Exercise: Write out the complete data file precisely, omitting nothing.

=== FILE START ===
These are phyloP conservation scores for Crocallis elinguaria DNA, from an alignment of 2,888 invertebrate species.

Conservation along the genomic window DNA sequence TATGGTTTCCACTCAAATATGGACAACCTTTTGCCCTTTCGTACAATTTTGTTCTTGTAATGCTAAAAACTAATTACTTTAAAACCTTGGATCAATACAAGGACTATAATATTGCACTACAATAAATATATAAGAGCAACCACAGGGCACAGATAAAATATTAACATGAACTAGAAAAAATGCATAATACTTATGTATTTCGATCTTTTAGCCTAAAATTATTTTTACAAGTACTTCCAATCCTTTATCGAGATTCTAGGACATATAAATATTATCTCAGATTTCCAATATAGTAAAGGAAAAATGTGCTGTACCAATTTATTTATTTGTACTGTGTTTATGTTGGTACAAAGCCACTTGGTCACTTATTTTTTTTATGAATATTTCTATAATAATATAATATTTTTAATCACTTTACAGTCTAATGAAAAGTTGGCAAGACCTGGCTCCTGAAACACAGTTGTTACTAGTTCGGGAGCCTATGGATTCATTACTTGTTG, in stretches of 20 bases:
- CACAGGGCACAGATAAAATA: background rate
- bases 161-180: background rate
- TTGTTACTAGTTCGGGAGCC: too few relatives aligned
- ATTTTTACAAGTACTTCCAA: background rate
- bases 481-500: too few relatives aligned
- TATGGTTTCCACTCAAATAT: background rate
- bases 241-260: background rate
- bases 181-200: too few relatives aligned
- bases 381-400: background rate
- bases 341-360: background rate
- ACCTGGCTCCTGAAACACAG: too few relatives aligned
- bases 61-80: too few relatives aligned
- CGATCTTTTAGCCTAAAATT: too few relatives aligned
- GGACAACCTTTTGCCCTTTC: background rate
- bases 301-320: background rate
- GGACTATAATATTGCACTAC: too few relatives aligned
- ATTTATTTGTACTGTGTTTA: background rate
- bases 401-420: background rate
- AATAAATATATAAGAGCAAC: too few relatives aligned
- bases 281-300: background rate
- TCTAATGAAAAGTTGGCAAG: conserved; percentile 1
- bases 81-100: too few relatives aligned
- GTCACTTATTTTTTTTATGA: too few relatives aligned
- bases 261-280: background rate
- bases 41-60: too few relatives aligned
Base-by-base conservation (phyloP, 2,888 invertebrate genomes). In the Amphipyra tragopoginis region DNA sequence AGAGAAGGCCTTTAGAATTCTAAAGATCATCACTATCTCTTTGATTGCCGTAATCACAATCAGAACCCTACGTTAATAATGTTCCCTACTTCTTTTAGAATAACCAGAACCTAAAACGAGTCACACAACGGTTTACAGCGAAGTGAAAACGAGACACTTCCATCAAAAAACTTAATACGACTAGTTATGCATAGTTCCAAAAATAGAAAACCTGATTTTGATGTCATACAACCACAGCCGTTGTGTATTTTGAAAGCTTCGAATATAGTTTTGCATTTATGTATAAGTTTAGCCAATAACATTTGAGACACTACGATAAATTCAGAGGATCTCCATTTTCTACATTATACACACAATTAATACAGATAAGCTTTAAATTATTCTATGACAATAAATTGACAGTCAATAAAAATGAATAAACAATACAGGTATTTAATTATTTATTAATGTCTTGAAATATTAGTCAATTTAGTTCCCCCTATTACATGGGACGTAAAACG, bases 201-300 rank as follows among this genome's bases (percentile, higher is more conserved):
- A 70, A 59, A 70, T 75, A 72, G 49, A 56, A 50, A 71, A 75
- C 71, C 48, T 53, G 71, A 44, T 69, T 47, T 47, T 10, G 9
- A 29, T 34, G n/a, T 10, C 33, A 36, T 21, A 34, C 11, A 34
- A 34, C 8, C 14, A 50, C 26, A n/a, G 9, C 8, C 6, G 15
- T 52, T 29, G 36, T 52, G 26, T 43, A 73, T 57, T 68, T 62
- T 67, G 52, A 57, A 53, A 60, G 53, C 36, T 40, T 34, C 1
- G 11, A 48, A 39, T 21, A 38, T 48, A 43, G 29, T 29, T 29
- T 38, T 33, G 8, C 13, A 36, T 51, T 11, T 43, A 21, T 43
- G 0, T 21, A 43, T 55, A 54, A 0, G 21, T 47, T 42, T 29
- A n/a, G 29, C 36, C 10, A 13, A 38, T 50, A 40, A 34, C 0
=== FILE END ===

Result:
These are phyloP conservation scores for Crocallis elinguaria DNA, from an alignment of 2,888 invertebrate species.

Conservation along the genomic window DNA sequence TATGGTTTCCACTCAAATATGGACAACCTTTTGCCCTTTCGTACAATTTTGTTCTTGTAATGCTAAAAACTAATTACTTTAAAACCTTGGATCAATACAAGGACTATAATATTGCACTACAATAAATATATAAGAGCAACCACAGGGCACAGATAAAATATTAACATGAACTAGAAAAAATGCATAATACTTATGTATTTCGATCTTTTAGCCTAAAATTATTTTTACAAGTACTTCCAATCCTTTATCGAGATTCTAGGACATATAAATATTATCTCAGATTTCCAATATAGTAAAGGAAAAATGTGCTGTACCAATTTATTTATTTGTACTGTGTTTATGTTGGTACAAAGCCACTTGGTCACTTATTTTTTTTATGAATATTTCTATAATAATATAATATTTTTAATCACTTTACAGTCTAATGAAAAGTTGGCAAGACCTGGCTCCTGAAACACAGTTGTTACTAGTTCGGGAGCCTATGGATTCATTACTTGTTG, in stretches of 20 bases:
- CACAGGGCACAGATAAAATA: background rate
- bases 161-180: background rate
- TTGTTACTAGTTCGGGAGCC: too few relatives aligned
- ATTTTTACAAGTACTTCCAA: background rate
- bases 481-500: too few relatives aligned
- TATGGTTTCCACTCAAATAT: background rate
- bases 241-260: background rate
- bases 181-200: too few relatives aligned
- bases 381-400: background rate
- bases 341-360: background rate
- ACCTGGCTCCTGAAACACAG: too few relatives aligned
- bases 61-80: too few relatives aligned
- CGATCTTTTAGCCTAAAATT: too few relatives aligned
- GGACAACCTTTTGCCCTTTC: background rate
- bases 301-320: background rate
- GGACTATAATATTGCACTAC: too few relatives aligned
- ATTTATTTGTACTGTGTTTA: background rate
- bases 401-420: background rate
- AATAAATATATAAGAGCAAC: too few relatives aligned
- bases 281-300: background rate
- TCTAATGAAAAGTTGGCAAG: conserved; percentile 1
- bases 81-100: too few relatives aligned
- GTCACTTATTTTTTTTATGA: too few relatives aligned
- bases 261-280: background rate
- bases 41-60: too few relatives aligned
Base-by-base conservation (phyloP, 2,888 invertebrate genomes). In the Amphipyra tragopoginis region DNA sequence AGAGAAGGCCTTTAGAATTCTAAAGATCATCACTATCTCTTTGATTGCCGTAATCACAATCAGAACCCTACGTTAATAATGTTCCCTACTTCTTTTAGAATAACCAGAACCTAAAACGAGTCACACAACGGTTTACAGCGAAGTGAAAACGAGACACTTCCATCAAAAAACTTAATACGACTAGTTATGCATAGTTCCAAAAATAGAAAACCTGATTTTGATGTCATACAACCACAGCCGTTGTGTATTTTGAAAGCTTCGAATATAGTTTTGCATTTATGTATAAGTTTAGCCAATAACATTTGAGACACTACGATAAATTCAGAGGATCTCCATTTTCTACATTATACACACAATTAATACAGATAAGCTTTAAATTATTCTATGACAATAAATTGACAGTCAATAAAAATGAATAAACAATACAGGTATTTAATTATTTATTAATGTCTTGAAATATTAGTCAATTTAGTTCCCCCTATTACATGGGACGTAAAACG, bases 201-300 rank as follows among this genome's bases (percentile, higher is more conserved):
- A 70, A 59, A 70, T 75, A 72, G 49, A 56, A 50, A 71, A 75
- C 71, C 48, T 53, G 71, A 44, T 69, T 47, T 47, T 10, G 9
- A 29, T 34, G n/a, T 10, C 33, A 36, T 21, A 34, C 11, A 34
- A 34, C 8, C 14, A 50, C 26, A n/a, G 9, C 8, C 6, G 15
- T 52, T 29, G 36, T 52, G 26, T 43, A 73, T 57, T 68, T 62
- T 67, G 52, A 57, A 53, A 60, G 53, C 36, T 40, T 34, C 1
- G 11, A 48, A 39, T 21, A 38, T 48, A 43, G 29, T 29, T 29
- T 38, T 33, G 8, C 13, A 36, T 51, T 11, T 43, A 21, T 43
- G 0, T 21, A 43, T 55, A 54, A 0, G 21, T 47, T 42, T 29
- A n/a, G 29, C 36, C 10, A 13, A 38, T 50, A 40, A 34, C 0